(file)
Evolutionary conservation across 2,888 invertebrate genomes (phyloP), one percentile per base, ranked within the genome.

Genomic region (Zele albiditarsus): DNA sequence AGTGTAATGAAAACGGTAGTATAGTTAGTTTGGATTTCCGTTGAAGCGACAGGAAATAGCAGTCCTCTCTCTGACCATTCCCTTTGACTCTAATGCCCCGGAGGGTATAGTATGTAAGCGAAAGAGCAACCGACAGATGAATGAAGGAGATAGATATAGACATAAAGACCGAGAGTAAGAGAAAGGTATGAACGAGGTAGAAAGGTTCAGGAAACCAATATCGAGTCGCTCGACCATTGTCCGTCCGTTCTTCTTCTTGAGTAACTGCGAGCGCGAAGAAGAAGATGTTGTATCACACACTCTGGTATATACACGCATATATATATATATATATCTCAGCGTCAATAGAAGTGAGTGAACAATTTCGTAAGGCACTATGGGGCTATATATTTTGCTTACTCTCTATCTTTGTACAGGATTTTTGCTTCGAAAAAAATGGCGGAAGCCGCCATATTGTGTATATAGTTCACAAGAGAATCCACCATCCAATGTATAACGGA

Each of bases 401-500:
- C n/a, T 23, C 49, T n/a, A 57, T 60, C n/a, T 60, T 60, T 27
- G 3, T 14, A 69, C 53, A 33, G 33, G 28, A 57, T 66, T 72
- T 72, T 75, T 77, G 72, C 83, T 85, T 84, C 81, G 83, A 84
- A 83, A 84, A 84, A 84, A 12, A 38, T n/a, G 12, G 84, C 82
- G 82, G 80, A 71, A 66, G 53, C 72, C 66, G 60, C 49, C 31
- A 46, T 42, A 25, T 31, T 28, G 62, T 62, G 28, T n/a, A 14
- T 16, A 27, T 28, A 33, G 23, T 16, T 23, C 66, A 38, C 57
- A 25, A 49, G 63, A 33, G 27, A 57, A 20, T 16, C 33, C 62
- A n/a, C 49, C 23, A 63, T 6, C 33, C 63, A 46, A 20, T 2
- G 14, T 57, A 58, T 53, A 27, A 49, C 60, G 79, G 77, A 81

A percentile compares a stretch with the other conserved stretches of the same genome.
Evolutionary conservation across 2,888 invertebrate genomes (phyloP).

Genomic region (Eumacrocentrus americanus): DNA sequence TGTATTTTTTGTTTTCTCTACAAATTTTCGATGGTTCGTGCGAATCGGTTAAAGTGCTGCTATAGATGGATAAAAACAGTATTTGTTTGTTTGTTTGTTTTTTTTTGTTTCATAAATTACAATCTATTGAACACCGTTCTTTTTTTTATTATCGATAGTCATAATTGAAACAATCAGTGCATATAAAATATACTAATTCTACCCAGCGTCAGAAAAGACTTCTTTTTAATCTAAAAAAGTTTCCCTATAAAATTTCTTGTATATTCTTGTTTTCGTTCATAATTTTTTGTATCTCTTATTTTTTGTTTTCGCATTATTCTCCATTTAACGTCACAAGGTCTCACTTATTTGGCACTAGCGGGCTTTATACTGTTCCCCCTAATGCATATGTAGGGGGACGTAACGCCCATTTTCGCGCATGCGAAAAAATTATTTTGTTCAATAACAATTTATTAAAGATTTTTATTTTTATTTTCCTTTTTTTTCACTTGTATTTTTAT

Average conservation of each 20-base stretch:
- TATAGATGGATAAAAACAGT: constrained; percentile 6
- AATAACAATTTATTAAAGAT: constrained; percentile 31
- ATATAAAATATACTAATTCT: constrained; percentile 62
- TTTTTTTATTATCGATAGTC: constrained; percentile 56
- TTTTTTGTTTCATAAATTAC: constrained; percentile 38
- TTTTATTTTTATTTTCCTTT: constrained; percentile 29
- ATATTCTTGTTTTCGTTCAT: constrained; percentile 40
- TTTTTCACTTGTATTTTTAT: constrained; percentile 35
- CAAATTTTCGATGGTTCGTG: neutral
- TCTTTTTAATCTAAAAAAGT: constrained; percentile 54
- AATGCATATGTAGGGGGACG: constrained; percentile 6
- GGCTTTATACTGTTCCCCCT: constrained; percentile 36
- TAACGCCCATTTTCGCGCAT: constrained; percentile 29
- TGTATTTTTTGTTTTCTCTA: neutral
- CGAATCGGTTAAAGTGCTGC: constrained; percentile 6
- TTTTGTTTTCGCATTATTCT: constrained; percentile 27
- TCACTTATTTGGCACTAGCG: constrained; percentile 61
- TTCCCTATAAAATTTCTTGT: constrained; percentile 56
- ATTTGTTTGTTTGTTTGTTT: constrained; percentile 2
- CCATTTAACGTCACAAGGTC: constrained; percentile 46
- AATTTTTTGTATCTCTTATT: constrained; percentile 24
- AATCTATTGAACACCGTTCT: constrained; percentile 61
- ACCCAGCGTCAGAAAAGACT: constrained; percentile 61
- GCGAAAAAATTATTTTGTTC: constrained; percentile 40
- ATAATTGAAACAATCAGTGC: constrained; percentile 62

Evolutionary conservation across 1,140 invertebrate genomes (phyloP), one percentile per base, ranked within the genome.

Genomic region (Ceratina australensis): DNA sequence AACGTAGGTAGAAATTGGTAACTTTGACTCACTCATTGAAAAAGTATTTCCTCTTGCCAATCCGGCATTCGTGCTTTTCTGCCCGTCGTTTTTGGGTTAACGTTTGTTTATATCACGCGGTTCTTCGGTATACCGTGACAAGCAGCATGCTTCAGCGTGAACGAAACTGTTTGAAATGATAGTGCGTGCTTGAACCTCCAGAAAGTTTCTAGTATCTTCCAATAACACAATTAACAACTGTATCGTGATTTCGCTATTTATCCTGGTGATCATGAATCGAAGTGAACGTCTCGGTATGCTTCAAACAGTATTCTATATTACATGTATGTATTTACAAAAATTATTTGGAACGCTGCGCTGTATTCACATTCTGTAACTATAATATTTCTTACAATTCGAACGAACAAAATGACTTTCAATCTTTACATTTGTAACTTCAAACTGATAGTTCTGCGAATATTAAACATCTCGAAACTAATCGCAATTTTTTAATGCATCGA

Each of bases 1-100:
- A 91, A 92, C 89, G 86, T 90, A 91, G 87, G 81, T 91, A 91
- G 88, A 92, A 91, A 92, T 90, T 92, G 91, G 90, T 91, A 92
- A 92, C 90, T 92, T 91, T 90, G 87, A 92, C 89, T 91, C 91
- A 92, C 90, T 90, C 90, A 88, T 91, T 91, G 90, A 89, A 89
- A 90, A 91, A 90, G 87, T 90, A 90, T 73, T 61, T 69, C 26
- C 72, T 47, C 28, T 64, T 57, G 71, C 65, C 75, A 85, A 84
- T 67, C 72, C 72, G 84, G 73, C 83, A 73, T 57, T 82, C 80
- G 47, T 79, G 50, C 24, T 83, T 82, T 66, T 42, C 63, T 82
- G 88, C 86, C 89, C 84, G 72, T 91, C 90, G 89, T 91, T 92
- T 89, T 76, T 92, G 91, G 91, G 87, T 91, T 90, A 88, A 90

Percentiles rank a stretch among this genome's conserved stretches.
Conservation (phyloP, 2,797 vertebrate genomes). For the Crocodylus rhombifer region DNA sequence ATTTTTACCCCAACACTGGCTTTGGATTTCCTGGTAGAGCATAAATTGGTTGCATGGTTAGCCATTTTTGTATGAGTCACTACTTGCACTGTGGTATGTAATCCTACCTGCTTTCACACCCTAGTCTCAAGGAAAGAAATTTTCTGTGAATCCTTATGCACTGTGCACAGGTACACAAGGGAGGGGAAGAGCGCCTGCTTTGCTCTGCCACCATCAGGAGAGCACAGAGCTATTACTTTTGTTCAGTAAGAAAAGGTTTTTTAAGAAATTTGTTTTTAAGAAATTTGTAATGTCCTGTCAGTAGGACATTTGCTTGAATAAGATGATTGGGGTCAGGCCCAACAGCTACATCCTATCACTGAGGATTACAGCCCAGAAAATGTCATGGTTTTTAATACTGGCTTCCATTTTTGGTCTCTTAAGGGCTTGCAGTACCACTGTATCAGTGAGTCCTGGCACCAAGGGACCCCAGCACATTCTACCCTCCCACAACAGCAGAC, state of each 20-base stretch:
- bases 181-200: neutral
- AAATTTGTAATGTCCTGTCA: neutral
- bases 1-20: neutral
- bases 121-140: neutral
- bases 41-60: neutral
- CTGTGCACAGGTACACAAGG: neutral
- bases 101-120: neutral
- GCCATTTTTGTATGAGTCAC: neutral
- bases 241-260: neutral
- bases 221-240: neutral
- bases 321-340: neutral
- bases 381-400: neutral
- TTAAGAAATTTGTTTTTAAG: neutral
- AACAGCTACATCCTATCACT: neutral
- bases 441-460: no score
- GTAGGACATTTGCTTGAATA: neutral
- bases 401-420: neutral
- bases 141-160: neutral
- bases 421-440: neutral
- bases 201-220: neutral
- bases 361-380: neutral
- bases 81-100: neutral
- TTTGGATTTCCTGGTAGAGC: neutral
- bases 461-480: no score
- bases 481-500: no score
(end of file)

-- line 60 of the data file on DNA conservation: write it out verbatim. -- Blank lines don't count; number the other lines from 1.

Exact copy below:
- bases 1-20: neutral